This post is by Lars Lagerström from Nokia Solutions and Networks.
Do you stop reading when you see the word “process”? Well, you’re not alone. My eyes used to glaze over too, but then I saw the light. I was at a trade show and walked over to see what my friend was presenting. It was a demo about automated network troubleshooting. Instead of starting with a fancy user interface, he first explained to me the complicated, labor intensive manual process. Then he went on to show how it can be automated. In less than 5 minutes my perception had changed completely. I realized that without the process view there would have been no automation, and without automation, no efficiency gains. And now I’ve come full circle and actually prefer to use our reference processes as the starting point for most activities.
I assume automation is high on your agenda as it is for most of your peers in the industry. The Self Organizing Networks (SON) concept is a great example of automation. But although most operators have endorsed the concept and functionality, many still struggle to make SON fit to what they already have. This is where we have found the process view to be simple but brilliant.
Let’s consider LTE or 3G site creation as an example. To get a grip on the fairly complex end-to-end site creation process, we started by splitting our reference process into two parts:
• The Setup Process, which deals with planning work before the actual site installation begins
• The Site Process, which deals with BTS site installation, connection and configuration
The Setup process is hard to automate, but large parts of the Site process can be readily automated using SON. The parts that would otherwise require a lot of manual work in the Network Operations Center (NOC) can be easily identified using our reference process. Likewise, it also helps you gain a clear understanding of how SON fits to the daily routines performed in the NOC.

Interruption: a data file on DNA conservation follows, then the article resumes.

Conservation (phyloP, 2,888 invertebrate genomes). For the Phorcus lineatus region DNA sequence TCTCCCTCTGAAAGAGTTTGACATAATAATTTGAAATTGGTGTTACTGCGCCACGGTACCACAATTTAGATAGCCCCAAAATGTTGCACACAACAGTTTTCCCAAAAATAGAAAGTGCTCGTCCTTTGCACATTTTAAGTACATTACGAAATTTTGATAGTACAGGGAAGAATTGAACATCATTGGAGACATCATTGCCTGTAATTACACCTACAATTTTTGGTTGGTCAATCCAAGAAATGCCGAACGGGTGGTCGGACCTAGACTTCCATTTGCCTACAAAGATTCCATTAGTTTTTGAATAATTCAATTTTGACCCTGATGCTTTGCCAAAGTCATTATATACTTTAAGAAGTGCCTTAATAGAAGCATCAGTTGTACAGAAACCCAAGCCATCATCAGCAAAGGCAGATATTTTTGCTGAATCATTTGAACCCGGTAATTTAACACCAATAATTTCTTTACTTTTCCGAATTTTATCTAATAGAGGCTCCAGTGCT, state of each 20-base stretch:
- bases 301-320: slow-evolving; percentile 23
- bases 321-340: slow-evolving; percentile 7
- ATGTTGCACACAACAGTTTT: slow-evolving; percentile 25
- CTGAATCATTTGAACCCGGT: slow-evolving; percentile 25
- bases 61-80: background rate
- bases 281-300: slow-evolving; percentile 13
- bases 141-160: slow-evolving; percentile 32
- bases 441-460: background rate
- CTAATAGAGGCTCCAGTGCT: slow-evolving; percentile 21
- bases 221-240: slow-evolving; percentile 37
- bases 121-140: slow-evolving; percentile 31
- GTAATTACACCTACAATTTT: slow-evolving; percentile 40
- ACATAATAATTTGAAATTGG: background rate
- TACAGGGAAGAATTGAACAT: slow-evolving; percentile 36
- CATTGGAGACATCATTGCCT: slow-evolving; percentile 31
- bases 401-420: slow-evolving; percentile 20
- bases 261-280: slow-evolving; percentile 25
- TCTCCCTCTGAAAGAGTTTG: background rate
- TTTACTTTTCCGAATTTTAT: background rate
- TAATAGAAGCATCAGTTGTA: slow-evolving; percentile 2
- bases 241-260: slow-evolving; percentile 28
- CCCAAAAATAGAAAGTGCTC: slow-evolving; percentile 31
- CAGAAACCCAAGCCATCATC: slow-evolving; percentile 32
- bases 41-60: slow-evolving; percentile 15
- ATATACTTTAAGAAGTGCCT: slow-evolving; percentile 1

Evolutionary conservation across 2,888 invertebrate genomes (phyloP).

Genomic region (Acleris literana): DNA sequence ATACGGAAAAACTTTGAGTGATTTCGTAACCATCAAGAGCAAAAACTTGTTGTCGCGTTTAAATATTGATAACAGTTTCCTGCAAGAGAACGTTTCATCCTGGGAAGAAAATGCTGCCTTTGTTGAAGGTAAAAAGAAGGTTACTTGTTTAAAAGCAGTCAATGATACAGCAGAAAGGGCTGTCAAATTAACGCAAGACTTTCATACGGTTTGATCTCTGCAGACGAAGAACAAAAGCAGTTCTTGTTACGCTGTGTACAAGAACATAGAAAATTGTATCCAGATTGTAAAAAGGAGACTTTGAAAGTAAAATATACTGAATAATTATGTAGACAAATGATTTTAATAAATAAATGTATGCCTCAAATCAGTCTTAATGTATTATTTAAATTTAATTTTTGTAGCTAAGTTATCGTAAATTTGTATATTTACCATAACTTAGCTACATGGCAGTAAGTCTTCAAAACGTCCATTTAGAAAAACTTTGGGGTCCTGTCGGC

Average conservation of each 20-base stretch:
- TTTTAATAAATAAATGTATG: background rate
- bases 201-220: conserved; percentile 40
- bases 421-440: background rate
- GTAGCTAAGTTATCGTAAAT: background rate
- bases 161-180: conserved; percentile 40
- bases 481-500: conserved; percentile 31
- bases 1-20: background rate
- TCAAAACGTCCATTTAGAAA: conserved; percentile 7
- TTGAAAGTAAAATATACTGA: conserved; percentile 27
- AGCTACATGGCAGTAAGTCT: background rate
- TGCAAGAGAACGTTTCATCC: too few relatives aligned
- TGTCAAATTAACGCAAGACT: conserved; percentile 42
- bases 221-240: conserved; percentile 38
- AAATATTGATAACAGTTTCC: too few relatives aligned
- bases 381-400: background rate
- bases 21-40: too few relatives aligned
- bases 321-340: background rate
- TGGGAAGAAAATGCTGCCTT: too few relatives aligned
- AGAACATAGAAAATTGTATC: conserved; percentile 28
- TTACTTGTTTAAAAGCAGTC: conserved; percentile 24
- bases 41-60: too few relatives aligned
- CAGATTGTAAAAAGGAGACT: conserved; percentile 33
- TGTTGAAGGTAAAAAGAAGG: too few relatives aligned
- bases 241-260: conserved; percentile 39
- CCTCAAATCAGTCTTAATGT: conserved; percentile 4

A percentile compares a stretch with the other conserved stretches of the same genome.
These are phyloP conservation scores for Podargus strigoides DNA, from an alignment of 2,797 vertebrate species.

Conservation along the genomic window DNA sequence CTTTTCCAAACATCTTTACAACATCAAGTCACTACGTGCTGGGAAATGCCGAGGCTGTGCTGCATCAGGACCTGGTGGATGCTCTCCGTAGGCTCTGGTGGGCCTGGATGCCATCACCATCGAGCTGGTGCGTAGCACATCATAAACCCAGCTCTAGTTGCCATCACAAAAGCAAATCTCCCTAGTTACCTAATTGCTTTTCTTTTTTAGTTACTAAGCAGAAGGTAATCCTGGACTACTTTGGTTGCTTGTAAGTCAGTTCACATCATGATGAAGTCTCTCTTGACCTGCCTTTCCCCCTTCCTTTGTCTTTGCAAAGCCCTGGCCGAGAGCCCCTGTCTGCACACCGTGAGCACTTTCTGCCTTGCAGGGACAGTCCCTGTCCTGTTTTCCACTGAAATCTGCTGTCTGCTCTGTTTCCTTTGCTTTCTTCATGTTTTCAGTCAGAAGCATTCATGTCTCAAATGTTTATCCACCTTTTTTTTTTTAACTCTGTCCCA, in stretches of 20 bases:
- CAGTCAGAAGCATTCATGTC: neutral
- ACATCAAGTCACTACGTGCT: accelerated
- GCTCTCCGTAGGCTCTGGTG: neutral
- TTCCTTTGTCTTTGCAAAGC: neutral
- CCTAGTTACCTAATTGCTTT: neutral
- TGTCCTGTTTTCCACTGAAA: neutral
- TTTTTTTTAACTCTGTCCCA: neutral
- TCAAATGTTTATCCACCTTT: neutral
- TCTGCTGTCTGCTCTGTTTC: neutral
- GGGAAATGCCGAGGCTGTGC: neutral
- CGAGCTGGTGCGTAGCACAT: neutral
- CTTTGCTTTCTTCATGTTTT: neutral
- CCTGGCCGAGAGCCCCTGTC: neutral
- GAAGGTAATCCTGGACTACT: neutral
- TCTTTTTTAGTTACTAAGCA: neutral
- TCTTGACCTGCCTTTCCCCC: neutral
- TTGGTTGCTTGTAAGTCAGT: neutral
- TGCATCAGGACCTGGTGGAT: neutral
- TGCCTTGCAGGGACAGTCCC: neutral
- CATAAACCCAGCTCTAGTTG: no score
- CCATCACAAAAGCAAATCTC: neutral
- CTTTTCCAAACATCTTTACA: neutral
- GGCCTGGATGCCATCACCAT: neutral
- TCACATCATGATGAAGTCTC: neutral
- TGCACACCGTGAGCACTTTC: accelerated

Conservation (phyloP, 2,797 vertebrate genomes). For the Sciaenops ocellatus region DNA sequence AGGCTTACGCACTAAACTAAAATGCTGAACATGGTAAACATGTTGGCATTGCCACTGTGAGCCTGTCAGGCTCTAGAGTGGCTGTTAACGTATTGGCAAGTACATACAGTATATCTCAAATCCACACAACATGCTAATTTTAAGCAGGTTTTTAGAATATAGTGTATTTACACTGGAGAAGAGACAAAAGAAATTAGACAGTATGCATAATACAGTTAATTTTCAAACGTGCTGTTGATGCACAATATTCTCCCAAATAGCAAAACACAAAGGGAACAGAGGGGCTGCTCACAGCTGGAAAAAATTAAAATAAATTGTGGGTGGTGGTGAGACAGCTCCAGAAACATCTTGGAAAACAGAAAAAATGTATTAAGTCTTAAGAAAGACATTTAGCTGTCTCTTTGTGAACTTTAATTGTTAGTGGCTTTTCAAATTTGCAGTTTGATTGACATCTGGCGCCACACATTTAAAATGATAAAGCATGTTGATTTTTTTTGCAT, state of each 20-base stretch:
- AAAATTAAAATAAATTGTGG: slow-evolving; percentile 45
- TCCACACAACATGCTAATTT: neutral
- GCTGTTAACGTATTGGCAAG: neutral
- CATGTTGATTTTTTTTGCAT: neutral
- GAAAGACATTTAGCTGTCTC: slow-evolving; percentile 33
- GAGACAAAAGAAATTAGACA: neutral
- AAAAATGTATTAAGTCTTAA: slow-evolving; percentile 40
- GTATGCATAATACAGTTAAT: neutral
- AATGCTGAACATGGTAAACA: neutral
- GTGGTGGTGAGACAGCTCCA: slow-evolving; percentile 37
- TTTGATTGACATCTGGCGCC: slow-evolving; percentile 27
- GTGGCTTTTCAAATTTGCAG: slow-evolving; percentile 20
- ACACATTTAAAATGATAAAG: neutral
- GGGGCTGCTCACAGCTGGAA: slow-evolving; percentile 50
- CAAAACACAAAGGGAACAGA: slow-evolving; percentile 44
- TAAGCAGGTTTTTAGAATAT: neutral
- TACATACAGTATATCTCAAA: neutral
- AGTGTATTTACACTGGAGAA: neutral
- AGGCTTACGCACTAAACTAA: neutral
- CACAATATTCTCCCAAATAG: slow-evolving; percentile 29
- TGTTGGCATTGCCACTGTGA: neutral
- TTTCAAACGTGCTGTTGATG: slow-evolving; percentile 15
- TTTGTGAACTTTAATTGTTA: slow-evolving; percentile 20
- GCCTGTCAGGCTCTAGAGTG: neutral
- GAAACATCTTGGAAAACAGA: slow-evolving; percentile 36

Taming automation gone wild
While many operators may consider automation to be Nirvana, there is also growing concern about the damage that poorly implemented and uncontrolled automation may cause. Here again, the reference process is very useful in showing how:
• Manual control options can be included even if the site process is fully automated; it’s even possible to add verification check points which require permission before any proposed changes can be made prior to implementation
• It’s also possible to monitor the execution of the automated process and stop it if necessary
This allows you to start with a semi-automated process and upgrade to full automation when you’re ready. With NSN’s SON implementation, you can take full advantage of automation without the fear of losing control.
Without the process view, we could debate the applicability of SON forever – but with it, we can immediately identify where SON fits and explore the various alternatives for safe automation. And when we review from another perspective, such as the Application Architecture, then we can clearly confirm whether SON is the right fit for what you already have.
Can’t get enough of Reference Architecture? Then check out my earlier blogs on the topic:
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